6. Thanks Jared, nice to have another data point to compare to. We actually include our alcohol in with the food, although it isn’t very much. I usually have a beer a day, so it’s usually less than $50/month. Then again, you have 3 people to feed.

    Comment by Brad on May 6, 2012 at 9:55 pm

  7. Bob and Karen Sweeney

    B&S,
    You might want to check out Google Voice’s rates. I think it uses less bandwidth than Skype. Anyway, we use it from Mexico and the calls are much clearer, all the time, than Skype. It’s also just 1 cent a minute to the U.S. from anywhere in the world. Here are their rates: https://www.google.com/voice/rates?hl=en_US&currency=USD

    Comment by Bob and Karen Sweeney on May 7, 2012 at 8:07 am

  8. Chevy

    A friend recommended this video. Are you equipped with a HD video camera? Your voyage would be like this to the Nth degree in HD. -Chevy in Denver
    http://vimeo.com/36519586

    Comment by Chevy on May 8, 2012 at 8:18 pm

  9. Hi guys, Thanks for the monthly update!
    My husband & I have been following your blog for a short time now while we research our own drive down the Pan American to happen in the next 2 years. We’ve previously backpacked around the world but this time decided having our own wheels was the way to go and we’re loving following along as you do just that!
    Can’t wait to hear more stores of the road.
    Cheers,
    Rhonda

    Comment by Rhonda on May 9, 2012 at 1:28 pm

  10. I am a bit out of touch cause my last Panamerican experience was way back in 2002, but back then we used to eat and shop in the villages’ markets, fresh fruits, vegetables, and inexpensive. Has this changed??

    Getting ready for our third USA-Argentina overland trip, hopefully taking off later this year from NY. If you need support while in Argentina, or place to camp near Buenos Aires let me know. I spend half of the year and own a motorhome rental business there (http://www.andeanroads.com), but more importantly, I am a member of the local Westfalia group and we will be happy to welcome you!

    Comment by Cris on May 9, 2012 at 3:13 pm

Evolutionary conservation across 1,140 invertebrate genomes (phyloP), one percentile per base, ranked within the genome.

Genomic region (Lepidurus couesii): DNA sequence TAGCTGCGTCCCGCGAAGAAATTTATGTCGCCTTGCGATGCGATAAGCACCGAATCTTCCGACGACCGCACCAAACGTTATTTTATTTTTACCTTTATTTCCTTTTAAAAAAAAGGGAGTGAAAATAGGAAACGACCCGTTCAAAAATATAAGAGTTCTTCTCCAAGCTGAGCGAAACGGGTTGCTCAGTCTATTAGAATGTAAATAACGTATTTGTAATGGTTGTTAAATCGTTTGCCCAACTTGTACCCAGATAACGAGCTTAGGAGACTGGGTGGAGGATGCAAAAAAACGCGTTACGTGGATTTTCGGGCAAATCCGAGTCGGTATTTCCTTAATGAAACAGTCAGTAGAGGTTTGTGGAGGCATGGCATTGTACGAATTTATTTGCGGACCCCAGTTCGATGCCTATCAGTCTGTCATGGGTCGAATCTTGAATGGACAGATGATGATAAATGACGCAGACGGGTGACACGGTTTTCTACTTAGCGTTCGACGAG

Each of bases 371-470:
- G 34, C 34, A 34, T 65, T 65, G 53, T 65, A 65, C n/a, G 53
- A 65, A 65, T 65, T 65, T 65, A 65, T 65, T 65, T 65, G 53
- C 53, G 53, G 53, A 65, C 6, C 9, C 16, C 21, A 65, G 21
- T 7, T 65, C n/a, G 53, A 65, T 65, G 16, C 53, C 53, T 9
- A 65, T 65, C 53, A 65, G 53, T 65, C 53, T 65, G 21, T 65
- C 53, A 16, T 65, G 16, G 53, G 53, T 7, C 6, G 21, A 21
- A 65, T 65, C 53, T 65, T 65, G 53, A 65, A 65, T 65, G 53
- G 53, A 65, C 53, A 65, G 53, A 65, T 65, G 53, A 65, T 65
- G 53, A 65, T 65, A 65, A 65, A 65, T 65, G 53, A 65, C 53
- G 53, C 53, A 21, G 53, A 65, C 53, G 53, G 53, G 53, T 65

11. guy

    So jealous of your breakdown in Costa Rica. I have been bunkered down in California for over a month trying to get my Central American landcruiser back on the road. I bought it knowing parts would be hard to find in the states but easy to find in Latin America and I thought that would be a good compromise. What a mistake that turned out to be!

    Keep on truckin’. I dig your updates.

    Comment by guy on May 11, 2012 at 2:16 pm

  12. Sally andf Riley Rice

    As a rule of thumb, low-budget, third-world folks use meat, if at all, as flavoring, as a side dish. It’s generally a higher-cost item and, from a nutritional standpoint (and that’s not usually part of poor folks’ day-to-day knowledge) provides protein and fat at a higher life-cycle cost (i.e., it took lots of plants to produce that high-quality protein and low-quality, saturated fat). So you may consider thinking of meat as flavoring or side-dish and see what happens. A 3-oz. serving of meat (fish, whatever) is usually plenty for Homo spiens as part of a meal. And not every meal needs that.

    Comment by Sally andf Riley Rice on May 16, 2012 at 9:33 am

  13. Hi Brad and Sheena,

    I wanted to follow up on Bob & Karen’s post about Google Voice. I have been using this to make almost all of my calls while I’m traveling internationally. It’s FREE to call any US number. You can also send/receive text messages.

    Natalie

    Comment by Natalie on June 8, 2012 at 9:48 am

Leave A Comment!